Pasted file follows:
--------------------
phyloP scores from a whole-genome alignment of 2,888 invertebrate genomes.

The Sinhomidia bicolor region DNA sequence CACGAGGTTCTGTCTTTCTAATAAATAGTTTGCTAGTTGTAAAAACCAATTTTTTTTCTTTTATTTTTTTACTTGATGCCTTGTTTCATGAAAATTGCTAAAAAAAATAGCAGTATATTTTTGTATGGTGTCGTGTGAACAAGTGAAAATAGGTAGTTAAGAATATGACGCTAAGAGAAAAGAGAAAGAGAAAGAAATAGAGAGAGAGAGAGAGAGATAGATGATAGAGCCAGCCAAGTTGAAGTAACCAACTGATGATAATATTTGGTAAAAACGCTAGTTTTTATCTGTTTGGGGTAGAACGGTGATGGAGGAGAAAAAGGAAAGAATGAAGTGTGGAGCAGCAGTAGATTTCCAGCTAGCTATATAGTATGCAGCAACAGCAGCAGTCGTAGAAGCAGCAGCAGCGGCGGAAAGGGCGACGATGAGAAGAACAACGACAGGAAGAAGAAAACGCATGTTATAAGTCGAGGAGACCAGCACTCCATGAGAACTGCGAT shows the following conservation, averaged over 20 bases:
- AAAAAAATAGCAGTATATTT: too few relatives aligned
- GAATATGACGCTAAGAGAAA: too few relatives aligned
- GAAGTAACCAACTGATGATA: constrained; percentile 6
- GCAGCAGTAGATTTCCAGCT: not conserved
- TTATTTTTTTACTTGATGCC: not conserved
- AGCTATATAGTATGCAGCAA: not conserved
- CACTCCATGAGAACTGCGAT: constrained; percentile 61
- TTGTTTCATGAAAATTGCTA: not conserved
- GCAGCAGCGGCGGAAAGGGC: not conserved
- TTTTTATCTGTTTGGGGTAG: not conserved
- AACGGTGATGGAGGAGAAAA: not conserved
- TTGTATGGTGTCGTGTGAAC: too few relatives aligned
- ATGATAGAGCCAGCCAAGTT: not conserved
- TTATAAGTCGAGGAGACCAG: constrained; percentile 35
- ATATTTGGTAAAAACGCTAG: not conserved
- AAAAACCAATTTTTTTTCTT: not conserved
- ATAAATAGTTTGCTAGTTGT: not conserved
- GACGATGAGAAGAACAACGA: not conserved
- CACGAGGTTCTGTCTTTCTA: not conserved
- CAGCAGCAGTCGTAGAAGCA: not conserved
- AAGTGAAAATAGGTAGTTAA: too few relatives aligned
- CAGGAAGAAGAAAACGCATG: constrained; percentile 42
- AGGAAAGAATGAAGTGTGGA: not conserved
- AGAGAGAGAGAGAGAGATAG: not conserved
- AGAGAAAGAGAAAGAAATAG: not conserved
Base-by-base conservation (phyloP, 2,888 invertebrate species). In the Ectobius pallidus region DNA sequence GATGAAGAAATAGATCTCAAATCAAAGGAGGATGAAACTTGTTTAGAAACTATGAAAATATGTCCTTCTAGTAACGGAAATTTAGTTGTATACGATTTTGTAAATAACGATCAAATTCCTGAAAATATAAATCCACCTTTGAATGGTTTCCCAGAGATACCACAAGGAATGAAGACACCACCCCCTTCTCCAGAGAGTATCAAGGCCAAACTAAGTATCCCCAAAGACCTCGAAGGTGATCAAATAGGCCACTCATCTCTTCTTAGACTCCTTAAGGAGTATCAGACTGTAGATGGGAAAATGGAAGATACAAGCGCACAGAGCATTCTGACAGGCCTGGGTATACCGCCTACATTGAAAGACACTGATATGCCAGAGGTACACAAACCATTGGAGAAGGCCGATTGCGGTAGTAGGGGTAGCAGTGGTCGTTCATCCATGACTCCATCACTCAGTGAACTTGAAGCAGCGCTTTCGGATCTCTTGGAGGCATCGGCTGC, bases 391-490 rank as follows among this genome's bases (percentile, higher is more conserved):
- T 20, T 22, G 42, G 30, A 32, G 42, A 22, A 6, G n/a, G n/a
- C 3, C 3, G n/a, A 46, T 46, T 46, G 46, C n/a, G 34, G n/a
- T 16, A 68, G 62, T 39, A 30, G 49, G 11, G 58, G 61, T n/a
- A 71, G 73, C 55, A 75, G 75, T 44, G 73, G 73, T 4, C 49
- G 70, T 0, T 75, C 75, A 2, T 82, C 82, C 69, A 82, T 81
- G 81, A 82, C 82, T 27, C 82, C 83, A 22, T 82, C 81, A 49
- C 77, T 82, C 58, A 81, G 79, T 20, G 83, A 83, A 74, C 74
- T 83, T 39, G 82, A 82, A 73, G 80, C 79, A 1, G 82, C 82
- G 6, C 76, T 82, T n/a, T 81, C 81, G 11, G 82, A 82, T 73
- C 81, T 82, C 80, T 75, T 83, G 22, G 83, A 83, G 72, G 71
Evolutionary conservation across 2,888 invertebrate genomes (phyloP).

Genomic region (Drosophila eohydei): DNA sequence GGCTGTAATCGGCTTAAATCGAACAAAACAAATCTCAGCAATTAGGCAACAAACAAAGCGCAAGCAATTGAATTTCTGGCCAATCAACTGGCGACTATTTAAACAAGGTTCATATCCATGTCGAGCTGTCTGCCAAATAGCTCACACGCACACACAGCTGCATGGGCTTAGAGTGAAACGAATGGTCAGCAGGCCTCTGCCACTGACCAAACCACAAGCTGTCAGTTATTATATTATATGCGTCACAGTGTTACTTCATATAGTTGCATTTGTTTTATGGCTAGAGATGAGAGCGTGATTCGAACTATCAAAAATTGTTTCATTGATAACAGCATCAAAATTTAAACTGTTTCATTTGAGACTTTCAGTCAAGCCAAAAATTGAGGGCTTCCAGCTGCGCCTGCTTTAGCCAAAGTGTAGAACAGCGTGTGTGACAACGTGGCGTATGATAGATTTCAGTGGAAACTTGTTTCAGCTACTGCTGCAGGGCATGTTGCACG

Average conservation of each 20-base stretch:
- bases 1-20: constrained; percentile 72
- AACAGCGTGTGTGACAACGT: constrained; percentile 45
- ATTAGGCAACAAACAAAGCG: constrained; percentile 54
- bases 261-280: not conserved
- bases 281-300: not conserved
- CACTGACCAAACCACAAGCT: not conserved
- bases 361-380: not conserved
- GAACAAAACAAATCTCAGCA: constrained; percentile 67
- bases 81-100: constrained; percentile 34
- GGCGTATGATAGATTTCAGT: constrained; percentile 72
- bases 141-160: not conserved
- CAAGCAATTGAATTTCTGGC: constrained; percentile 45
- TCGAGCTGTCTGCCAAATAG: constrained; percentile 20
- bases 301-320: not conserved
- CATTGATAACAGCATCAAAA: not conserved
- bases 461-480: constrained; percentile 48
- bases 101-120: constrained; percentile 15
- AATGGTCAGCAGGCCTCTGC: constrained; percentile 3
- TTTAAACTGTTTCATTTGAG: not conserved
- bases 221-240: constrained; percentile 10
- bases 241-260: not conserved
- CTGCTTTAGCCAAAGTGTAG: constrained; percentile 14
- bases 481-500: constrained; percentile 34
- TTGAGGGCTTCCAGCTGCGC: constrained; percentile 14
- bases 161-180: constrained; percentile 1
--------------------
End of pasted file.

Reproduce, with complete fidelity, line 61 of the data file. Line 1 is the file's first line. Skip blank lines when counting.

- bases 221-240: constrained; percentile 10